All 120 seats (plus 1 overhang seat) in the New Zealand House of Representatives
61 seats were needed for a majority
|Turnout||2,304,005 (80.92%) |
Results for the election.
|Wikinews has related news:|
The 2005 New Zealand general election on Saturday 17 September 2005 determined the membership of the 48th New Zealand Parliament. One hundred and twenty-one MPs were elected to the New Zealand House of Representatives: 69 from single-member electorates, including one overhang seat, and 52 from party lists (one extra due to the overhang).
No party won a majority, but the Labour Party of Prime Minister Helen Clark secured two more seats than nearest rival, the National Party of Dr Don Brash. With the exception of the newly formed Māori Party, which took four Māori seats from Labour, most of the other parties polled lower than in the previous election, losing votes and seats.
Brash deferred conceding defeat until 1 October, when National's election-night 49 seats fell to 48 after special votes were counted. The official count increased the Māori Party share of the party vote above 2%, entitling them to three rather than two list seats from the party vote. With four electorate seats, the election night overhang of two seats was reduced to one, and as National had the 120th seat allocated under the party vote, National lost one list seat (that of Katrina Shanks) that they appeared to have won on election night.
The election was a strong recovery for National which won 21 more seats than at the 2002 election, where it suffered its worst result in its history, and the highest party vote percentage for the party since 1990. Despite its resurgence, National failed to displace Labour as the largest party in Parliament. National's gains apparently came mainly at the expense of smaller parties, while Labour won only two seats less than in 2002.
On 17 October, Clark announced a new coalition agreement that saw the return of her minority government coalition with the Progressive Party, with confidence and supply support from New Zealand First and from United Future. New Zealand First parliamentary leader Winston Peters and United Future parliamentary leader Peter Dunne became ministers of the Crown outside Cabinet, Peters as Minister of Foreign Affairs and Dunne as Minister of Revenue. The Green Party which had supported Labour before the election received no cabinet post (see below), but gained several concessions from the coalition on matters such as energy and transport, and agreed to support the government on matters of confidence and supply.
The total votes cast in 2005 was 2,304,005 (2,164,595 & 139,510 Māori). Turnout was 80.92% of those on the rolls, or 77.05% of voting age population. Turnout was higher than in the previous 2002 election (72.5% and 76.98% respectively), and the Māori roll turnout at 67.07% was significantly higher than 2002 (57.5%).
In the election 739 candidates stood, and there were 19 registered parties with party lists. Of the candidates, 525 were electorate and list, 72 were electorate only and 142 were list only. All but 37 represented registered parties (on the list or in the electorate or both). Only 35 candidates from registered parties chose to stand as an electorate candidate only. 71% of candidates (523) were male and 29% (216) female; the same percentages as in 2002.
Labour had achieved a third term in office for the first time since 1943.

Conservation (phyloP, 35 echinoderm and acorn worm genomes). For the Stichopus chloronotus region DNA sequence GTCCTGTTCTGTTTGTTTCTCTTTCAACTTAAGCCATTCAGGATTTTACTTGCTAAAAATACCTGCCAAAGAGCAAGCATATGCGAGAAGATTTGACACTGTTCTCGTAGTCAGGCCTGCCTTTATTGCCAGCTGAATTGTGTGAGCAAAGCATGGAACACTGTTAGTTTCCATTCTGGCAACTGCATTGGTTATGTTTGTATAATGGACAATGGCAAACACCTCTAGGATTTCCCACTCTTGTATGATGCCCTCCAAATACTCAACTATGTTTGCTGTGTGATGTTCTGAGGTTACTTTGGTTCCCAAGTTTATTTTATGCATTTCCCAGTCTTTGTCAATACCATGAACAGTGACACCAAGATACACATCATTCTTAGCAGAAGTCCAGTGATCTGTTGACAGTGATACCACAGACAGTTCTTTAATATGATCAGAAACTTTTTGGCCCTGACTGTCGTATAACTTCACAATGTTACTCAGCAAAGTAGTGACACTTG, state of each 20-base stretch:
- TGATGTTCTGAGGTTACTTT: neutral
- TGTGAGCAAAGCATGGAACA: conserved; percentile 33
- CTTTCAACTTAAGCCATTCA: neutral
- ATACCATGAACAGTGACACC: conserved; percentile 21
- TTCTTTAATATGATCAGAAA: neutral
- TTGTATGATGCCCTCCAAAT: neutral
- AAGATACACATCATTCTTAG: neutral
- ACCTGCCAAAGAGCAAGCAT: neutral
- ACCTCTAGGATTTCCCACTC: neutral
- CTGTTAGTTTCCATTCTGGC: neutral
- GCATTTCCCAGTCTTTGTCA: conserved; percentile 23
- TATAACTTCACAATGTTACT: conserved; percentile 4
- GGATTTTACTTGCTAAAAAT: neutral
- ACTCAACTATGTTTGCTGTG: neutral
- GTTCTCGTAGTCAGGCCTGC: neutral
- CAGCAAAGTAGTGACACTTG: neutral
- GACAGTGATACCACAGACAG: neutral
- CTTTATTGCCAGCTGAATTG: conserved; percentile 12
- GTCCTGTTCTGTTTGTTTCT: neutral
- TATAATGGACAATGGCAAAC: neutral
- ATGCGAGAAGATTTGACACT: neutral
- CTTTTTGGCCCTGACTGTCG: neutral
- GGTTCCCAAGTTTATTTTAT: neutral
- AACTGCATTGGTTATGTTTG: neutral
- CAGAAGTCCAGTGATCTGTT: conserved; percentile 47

|party||votes||% of votes||seats|
|disallowed special votes||17,815|
|total votes cast||2,304,005|
|Christian Heritage New Zealand||2821||0.12||-1.23|
|Democrats for Social Credit||1079||0.05|
|99 MP Party||601||0.03|
|One New Zealand||478||0.02||-0.07|
|Republic of NZ||344||0.02|
|Minor parties, total||29,828||1.31||-3.58|
The election saw an 81% voter turnout.
The results of the election give a Gallagher index of disproportionality of 1.11.
The table below shows the results of the 2005 general election:
|Aoraki||Jim Sutton||Jo Goodhew||6,937||Jim Sutton|
|Auckland Central||Judith Tizard||3,884||Pansy Wong|
|Banks Peninsula||Ruth Dyson||1,923||David Carter|
|Bay of Plenty||Tony Ryall||13,584||Pauline Scott|
|Christchurch Central||Tim Barnett||7,836||Nicky Wagner|
|Christchurch East||Lianne Dalziel||11,973||David Round|
|Clevedon||Judith Collins||12,871||Dave Hereora|
|Clutha-Southland||Bill English||13,032||David Talbot|
|Coromandel||Sandra Goudie||10,578||Max Purnell|
|Dunedin North||Pete Hodgson||7,630||Katherine Rich|
|Dunedin South||David Benson-Pope||10,640||Conway Powell|
|East Coast||Janet Mackey||Anne Tolley||1,219||Moana Mackey|
|East Coast Bays||Murray McCully||7,286||Hamish McCracken|
|Epsom||Richard Worth||Rodney Hide||3,102||Richard Worth|
|Hamilton East||Dianne Yates||David Bennett||5,298||Dianne Yates|
|Hamilton West||Martin Gallagher||825||Tim Macindoe|
|Helensville||John Key||12,778||Judy Lawley|
|Hutt South||Trevor Mallard||5,740||Rosemarie Thomas|
|Ilam||Gerry Brownlee||7,821||Julian Blanchard|
|Invercargill||Mark Peck||Eric Roy||2,052||Wayne Harpur|
|Kaikoura||Lynda Scott||Colin King||4,675||Brendon Burns|
|Mana||Winnie Laban||6,734||Chris Finlayson|
|Mangere||Taito Phillip Field||16,020||Clem Simich|
|Manukau East||Ross Robertson||9,890||Ken Yee|
|Manurewa||George Hawkins||11,707||Fepulea'i Aiono|
|Maungakiekie||Mark Gosche||6,450||Paul Goldsmith|
|Mount Albert||Helen Clark||14,749||Ravi Musuku|
|Mount Roskill||Phil Goff||9,895||Jackie Blue|
|Napier||Russell Fairbrother||Chris Tremain||3,591||Russell Fairbrother|
|Nelson||Nick Smith||10,226||Jen McCutcheon|
|New Lynn||David Cunliffe||8,078||Mita Harris|
|New Plymouth||Harry Duynhoven||5,439||Moira Irving|
|North Shore||Wayne Mapp||9,701||Phil Twyford|
|Northcote||Ann Hartley||Jonathan Coleman||2,383||Ann Hartley|
|Northland||John Carter||9,275||Shane Jones|
|Ohariu-Belmont||Peter Dunne||7,702||Charles Chauvel|